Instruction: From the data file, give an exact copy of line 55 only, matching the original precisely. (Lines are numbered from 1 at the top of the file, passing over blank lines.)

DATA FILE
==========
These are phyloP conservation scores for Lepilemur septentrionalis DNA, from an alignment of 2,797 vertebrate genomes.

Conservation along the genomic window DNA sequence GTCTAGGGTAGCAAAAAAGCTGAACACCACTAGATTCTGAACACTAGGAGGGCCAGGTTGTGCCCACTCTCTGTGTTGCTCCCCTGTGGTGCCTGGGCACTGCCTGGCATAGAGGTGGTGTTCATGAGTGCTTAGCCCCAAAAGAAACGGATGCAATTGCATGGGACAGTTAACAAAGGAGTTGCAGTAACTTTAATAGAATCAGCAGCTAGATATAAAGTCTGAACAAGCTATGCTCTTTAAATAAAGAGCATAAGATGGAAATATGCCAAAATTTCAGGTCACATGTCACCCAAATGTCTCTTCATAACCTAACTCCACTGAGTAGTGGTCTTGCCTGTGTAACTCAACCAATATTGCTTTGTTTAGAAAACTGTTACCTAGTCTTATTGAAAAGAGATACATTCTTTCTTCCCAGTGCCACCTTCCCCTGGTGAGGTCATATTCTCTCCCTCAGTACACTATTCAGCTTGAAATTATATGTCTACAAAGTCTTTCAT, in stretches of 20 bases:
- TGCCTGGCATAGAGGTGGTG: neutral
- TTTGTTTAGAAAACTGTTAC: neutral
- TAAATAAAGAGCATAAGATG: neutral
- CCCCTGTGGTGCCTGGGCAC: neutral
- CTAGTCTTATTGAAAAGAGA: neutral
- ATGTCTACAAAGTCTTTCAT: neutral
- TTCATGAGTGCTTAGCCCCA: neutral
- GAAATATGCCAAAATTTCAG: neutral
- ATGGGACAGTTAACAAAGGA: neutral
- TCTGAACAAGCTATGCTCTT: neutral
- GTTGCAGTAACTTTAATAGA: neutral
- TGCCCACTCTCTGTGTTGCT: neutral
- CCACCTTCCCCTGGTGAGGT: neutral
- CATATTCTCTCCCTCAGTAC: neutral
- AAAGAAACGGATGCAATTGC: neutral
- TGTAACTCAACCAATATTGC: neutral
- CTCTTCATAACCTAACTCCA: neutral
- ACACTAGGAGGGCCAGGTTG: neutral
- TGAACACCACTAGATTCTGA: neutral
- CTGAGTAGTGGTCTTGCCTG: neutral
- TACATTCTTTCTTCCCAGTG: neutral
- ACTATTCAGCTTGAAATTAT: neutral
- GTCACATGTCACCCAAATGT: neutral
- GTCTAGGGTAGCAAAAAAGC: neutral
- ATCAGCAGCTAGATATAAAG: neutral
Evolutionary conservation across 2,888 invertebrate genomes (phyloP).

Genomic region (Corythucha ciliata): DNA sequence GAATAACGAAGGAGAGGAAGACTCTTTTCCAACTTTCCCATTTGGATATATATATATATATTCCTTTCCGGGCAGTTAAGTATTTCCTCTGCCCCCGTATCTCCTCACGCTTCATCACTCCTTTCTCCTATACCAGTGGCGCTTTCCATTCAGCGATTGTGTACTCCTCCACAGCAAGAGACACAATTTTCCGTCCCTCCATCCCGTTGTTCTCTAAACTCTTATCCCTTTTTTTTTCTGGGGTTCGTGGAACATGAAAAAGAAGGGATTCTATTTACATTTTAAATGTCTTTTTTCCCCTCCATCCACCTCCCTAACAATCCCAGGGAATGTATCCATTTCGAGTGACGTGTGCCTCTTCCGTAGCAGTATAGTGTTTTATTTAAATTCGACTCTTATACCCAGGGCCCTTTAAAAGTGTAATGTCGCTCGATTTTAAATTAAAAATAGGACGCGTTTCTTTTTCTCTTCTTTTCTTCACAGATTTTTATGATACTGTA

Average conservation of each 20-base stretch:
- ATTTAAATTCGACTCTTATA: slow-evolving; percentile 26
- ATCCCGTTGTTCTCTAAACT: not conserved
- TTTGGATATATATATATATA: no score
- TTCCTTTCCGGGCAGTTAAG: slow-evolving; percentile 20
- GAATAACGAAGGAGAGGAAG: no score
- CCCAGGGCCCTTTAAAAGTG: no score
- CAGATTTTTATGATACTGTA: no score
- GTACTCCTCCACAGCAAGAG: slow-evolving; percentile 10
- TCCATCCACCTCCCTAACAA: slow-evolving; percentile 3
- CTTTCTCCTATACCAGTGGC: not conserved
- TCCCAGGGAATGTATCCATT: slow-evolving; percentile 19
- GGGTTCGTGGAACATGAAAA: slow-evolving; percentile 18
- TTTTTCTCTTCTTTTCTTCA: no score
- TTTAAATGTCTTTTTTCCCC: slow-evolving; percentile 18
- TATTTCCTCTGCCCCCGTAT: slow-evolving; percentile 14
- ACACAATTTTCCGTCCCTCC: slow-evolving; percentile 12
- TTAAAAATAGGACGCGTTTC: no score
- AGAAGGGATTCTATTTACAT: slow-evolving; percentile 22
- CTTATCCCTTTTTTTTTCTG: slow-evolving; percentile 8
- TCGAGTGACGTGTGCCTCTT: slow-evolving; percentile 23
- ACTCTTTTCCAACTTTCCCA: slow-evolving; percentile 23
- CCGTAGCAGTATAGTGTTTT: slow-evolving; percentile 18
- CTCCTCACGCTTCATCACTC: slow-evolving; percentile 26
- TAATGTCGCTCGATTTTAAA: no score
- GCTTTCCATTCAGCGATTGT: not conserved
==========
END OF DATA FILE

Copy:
- GCTTTCCATTCAGCGATTGT: not conserved